Can a Toddler Really Have an Eating Disorder?

toddler eating disorderI would never dare to not take eating disorders seriously. Never. Eating disorders kill, and even if they don't destroy your body (which they generally do), they wreak havoc on your mental and emotional states for your entire life. It's no joke, and should never be dismissed. However. This Daily Mail article that says a three-year-old has an eating disorder does in fact, wind up making light of eating disorders.

First of all, there is no information about said three-year-old. Just that "children are getting eating disorders younger and younger," and even -- gasp! -- THREE! Yet, no information as to what this toddler is suffering from, and if it's even possible. Which I just don't think it is. I simply can't imagine having an eating disorder at age three actually is a real issue.

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Do I believe a three-year-old could have food issues? Yes. My own almost three-year-old has the weirdest, unhealthiest, eating "pattern" of any three-year-old I've ever met. Do I believe a three-year-old could have psychological problems? Potentially. But how does a three-year-old even understand body image? They can't.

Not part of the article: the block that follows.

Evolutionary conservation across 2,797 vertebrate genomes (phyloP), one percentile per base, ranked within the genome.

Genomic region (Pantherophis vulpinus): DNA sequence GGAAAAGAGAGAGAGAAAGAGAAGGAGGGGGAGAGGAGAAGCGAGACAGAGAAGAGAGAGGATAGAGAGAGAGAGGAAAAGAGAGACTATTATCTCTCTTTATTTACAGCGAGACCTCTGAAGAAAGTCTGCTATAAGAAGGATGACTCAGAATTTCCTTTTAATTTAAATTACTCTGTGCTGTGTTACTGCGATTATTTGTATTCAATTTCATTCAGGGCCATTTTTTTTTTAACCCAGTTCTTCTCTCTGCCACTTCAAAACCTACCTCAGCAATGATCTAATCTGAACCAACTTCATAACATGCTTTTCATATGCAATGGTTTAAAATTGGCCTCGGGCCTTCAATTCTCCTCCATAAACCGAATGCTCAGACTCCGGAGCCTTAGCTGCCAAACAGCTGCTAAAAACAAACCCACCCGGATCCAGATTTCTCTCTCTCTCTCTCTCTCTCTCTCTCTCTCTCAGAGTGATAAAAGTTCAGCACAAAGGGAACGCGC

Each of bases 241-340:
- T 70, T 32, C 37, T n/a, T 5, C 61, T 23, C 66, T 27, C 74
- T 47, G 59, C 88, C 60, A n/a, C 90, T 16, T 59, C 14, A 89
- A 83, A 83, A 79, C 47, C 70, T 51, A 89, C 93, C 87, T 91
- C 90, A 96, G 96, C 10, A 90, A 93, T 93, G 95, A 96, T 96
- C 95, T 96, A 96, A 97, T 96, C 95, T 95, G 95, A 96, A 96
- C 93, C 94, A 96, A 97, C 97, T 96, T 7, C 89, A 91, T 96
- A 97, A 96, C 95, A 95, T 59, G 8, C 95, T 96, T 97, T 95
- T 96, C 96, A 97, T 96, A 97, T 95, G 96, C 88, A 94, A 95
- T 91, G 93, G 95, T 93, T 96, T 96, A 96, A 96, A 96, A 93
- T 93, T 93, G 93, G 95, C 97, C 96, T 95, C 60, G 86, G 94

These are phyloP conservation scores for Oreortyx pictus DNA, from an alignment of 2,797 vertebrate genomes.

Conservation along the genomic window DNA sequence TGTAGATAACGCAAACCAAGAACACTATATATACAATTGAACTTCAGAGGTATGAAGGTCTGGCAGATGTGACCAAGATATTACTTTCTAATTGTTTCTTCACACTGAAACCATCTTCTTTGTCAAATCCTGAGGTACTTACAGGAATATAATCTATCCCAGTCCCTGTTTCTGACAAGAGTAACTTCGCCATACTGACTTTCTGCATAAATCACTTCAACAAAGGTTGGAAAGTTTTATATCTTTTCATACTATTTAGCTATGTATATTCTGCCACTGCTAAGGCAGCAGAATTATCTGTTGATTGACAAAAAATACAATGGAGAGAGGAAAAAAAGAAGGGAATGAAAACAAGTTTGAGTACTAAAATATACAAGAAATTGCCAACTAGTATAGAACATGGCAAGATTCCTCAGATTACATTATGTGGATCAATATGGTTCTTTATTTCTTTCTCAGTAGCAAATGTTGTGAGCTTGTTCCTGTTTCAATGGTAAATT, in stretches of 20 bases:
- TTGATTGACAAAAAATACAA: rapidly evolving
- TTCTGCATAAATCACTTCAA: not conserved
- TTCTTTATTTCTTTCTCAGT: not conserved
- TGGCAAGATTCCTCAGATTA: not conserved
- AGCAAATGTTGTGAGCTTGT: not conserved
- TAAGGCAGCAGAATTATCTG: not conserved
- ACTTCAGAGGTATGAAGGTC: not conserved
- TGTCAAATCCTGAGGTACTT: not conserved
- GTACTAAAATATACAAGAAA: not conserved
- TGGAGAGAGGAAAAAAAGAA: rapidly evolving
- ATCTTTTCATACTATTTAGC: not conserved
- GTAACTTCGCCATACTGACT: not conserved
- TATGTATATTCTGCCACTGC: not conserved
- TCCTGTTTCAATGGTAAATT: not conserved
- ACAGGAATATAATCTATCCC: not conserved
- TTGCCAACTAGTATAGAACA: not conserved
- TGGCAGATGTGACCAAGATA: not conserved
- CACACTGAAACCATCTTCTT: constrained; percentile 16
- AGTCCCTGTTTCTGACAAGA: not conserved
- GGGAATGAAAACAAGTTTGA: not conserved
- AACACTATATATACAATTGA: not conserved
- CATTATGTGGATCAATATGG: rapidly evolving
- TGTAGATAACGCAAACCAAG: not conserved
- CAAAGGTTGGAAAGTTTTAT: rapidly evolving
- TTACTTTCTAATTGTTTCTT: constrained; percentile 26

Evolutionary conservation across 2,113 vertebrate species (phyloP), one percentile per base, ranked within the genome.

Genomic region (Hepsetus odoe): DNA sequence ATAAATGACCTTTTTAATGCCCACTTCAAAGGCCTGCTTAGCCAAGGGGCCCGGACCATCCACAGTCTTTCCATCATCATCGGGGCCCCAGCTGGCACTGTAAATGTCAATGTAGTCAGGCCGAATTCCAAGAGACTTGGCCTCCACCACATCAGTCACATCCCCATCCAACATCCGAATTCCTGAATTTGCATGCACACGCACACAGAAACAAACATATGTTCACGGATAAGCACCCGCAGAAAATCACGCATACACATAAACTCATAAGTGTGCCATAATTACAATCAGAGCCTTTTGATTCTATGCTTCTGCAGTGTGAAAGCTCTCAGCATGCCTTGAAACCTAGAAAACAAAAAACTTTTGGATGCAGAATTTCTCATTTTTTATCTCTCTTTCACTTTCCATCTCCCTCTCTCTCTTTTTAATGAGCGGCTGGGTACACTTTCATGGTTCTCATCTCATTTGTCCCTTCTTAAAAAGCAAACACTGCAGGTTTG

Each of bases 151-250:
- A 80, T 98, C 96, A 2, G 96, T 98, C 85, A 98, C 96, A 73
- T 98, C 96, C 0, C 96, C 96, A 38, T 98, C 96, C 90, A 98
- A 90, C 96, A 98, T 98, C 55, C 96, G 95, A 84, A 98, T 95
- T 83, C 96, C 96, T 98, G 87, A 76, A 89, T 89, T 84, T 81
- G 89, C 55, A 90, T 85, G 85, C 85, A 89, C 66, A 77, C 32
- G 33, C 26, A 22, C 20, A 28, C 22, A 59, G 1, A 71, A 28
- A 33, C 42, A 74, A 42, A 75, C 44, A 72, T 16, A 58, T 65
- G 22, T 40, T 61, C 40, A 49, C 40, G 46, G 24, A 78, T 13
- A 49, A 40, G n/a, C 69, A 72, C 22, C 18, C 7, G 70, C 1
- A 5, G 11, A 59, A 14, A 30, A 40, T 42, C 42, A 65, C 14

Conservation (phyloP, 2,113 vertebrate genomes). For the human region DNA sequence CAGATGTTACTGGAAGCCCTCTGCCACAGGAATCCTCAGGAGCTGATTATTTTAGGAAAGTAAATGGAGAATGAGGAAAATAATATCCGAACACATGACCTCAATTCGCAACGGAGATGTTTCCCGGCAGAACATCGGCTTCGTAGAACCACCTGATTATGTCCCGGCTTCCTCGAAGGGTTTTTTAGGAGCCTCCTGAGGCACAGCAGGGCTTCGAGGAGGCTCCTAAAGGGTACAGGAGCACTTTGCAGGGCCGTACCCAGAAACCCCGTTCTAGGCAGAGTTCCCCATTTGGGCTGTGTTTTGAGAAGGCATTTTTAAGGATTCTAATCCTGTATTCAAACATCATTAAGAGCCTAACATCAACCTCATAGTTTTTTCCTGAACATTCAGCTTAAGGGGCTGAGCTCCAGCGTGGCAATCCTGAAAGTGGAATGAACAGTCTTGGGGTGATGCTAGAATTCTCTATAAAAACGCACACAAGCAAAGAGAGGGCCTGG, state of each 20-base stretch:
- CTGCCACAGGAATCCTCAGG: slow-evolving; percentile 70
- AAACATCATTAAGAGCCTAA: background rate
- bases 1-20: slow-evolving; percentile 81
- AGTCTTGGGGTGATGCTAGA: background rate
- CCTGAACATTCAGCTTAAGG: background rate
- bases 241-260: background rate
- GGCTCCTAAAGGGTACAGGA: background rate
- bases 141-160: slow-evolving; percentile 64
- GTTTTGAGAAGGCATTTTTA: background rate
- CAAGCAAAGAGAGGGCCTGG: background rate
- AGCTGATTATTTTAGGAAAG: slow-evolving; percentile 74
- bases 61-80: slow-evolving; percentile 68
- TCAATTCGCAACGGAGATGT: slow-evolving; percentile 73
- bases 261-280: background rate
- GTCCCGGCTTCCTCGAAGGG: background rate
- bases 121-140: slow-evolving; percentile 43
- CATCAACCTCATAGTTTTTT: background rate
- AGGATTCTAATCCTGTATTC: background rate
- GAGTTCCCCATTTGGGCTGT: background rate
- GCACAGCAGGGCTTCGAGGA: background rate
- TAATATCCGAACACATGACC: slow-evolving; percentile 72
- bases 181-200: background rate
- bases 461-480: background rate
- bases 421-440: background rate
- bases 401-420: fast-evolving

Three-year-olds are not looking at Vogue and wondering why they don't stack up. They are not facing societal pressure to be thin. They don't even know what fat or thin is at this point. (The obvious exception being those poor, poor children on "Toddlers & Tiaras.") Are there three-year-olds with sensory issues that may involve food? You bet. Control issues that may include food? Absolutely. But claiming a three-year-old could suffer from anorexia or bulimia is ridiculous, and simply a headline grabbing ploy.

So if you saw this article, and are now worried about your toddler, please don't. Eating white food is par for the course. Skipping meals happens, and has nothing to do with whether or not she can fit into a 3T bikini this season.

Let's let toddlers be toddlers. And not try to force them into adolescence and the problems that can happen, until the time is right. Or wrong, as it were.

Do you think a toddler can have an eating disorder?

 

Image via nerissa's ring/Flickr

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